Efficacy of Spesolimab for GPP Flare Treatment

A poster from the 2022 American Academy of Dermatology Annual Meeting presented subgroup analyses from the Effisayil 1 study that showed the efficacy of spesolimab was consistent across all prespecified patient populations, including those with or without IL-36RN mutations.

A group of investigators conducted a subgroup analysis of the primary and key secondary end points from the Effisayil 1 (NCT03782792) study.1 This study was a multicenter, randomized, double-blind, placebo-controlled trial of spesolimab (BI655130; Boehringer Ingelheim)—a humanized monoclonal antibody that targets interleukin (IL)-36—as treatment for generalized pustular psoriasis (GPP) flares.

The primary end point was a Generalized Pustular Psoriasis Physician Global Assessment (GPPGA) pustulation sub score of 0, defined as no visible pustules, and the key secondary end point was the percentage of patients who achieved a GPPGA total score of 0 or 1—clear or almost clear skin. In the study, 54% of patients who were treated with spesolimab achieved the primary end point vs 6% of placebo (one-sided p < .001) and for the key secondary end point it was 43% and 11%, respectively (one-sided p = .0118).2

In the Effisayil 1 study, there were more adverse events (AEs) reported in the spesolimab treated patients compared to placebo, 66% vs 56% respectively, with infections appearing in 17% of spesolimab treated patients at week 1. There were serious AEs in 6% of spesolimab treated patients at week 1. Additionally, 2 patients who were receiving treatment had drug reactions of eosinophilia and systemic symptoms.3

The analysis looked at different subgroups which were created if at least 2 categories of the subgroup included greater than or equal to 5 patients: sex, age, race, BMI, GPPGA pustulation sub score at baseline, GPPGA total score at baseline, Japanese Dermatological Association (JDA) GPP severity score at baseline, presence of plaque psoriasis at baseline, and IL36RN status, according to the poster.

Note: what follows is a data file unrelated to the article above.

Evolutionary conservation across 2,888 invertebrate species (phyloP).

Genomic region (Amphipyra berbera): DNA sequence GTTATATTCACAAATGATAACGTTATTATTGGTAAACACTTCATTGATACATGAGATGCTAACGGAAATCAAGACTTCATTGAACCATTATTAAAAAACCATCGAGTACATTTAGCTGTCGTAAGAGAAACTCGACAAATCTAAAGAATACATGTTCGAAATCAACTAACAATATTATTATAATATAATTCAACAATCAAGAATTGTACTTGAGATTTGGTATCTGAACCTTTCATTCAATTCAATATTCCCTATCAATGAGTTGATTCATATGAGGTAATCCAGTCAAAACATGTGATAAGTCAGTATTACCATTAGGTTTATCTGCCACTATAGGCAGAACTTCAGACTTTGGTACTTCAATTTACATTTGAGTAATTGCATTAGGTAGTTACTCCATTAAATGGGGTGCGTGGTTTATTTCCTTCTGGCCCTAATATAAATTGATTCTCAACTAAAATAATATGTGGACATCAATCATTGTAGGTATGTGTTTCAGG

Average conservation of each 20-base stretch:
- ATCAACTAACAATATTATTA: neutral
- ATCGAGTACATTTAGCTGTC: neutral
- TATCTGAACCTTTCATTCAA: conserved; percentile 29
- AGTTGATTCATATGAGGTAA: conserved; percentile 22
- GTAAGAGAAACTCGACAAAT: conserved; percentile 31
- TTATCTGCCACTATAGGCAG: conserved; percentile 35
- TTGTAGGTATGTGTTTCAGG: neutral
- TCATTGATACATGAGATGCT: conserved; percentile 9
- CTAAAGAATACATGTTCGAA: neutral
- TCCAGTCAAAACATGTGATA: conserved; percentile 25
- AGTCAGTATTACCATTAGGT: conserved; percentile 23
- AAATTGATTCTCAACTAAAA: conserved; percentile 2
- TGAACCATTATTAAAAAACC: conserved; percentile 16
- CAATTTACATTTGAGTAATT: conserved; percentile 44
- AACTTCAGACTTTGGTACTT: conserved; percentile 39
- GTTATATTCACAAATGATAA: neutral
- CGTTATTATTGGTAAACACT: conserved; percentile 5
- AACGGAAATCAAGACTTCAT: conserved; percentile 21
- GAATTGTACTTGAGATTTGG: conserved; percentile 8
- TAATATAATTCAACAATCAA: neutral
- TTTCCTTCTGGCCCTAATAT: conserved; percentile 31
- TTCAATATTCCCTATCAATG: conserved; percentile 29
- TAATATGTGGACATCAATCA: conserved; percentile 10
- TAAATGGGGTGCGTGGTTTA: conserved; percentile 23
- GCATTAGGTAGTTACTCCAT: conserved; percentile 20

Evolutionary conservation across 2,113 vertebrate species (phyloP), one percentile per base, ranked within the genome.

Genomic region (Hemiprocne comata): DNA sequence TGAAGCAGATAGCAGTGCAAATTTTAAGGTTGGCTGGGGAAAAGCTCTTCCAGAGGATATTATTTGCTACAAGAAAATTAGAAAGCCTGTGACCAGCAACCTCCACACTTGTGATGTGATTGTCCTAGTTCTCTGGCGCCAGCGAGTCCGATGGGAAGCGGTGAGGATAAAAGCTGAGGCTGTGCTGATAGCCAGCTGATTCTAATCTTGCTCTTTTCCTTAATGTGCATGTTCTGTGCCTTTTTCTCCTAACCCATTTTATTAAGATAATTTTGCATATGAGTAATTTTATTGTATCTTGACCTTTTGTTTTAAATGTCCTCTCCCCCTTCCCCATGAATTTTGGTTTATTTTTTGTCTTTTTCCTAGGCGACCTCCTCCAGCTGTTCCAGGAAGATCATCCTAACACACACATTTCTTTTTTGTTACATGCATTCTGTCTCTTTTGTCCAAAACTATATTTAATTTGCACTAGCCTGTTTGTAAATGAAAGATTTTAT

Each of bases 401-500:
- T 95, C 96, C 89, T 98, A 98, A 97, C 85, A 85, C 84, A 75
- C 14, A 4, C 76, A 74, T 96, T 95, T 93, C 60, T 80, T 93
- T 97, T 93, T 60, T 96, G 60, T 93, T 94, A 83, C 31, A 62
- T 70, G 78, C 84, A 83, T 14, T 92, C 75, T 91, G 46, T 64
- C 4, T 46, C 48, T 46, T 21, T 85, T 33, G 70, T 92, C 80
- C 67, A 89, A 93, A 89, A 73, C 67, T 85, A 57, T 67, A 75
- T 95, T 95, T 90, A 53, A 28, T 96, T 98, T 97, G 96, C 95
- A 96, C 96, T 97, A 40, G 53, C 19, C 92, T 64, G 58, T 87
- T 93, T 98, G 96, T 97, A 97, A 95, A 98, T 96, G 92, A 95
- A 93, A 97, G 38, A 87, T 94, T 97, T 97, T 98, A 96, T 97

Overall, the spesolimab treatment efficacy in each patient subgroup was similar to those of the general population for both the primary and key secondary end points, but many of these subgroups did not have many patients.

The FDA has accepted a Biologics License Application (BLA) and granted priority review for spesolimab for the treatment of GPP flares. The FDA also granted spesolimab an orphan drug designation for the treatment of GPP and breakthrough therapy designation for the treatment of GPP flares in adults.4

References:

1. Burden AD, Okubo Y, Zheng M, et al. Efficacy of spesolimab for the treatment of GPP flares across prespecified patient subgroups in the Effisayil 1 study. Poster. Presented at: 2022 American Academy of Dermatology Annual Meeting, March 25-29, in Boston, Massachusetts.

2. Choon SE, Lebwohl MG, Marrakchi S, et al. Study protocol of the global Effisayil 1 Phase II, multicenter, randomized, double-blind, placebo-controlled trial of spesolimab in patients with generalized pustular psoriasis presenting with an acute flare. BMJ Open. 2021;11(3):e043666. doi:10.1136/bmjopen-2020-043666

3. New spesolimab data showed significant improvement in patients with generalized pustular psoriasis (GPP) flares. Accessed April 1, 2022. https://www.boehringer-ingelheim.us/press-release/new-spesolimab-data-showed-significant-improvement-patients-generalized-pustular

4. New data released on spesolimab treatment for gpp. Dermatology Times. Accessed April 1, 2022. https://www.dermatologytimes.com/view/new-data-released-on-spesolimab-treatment-for-gpp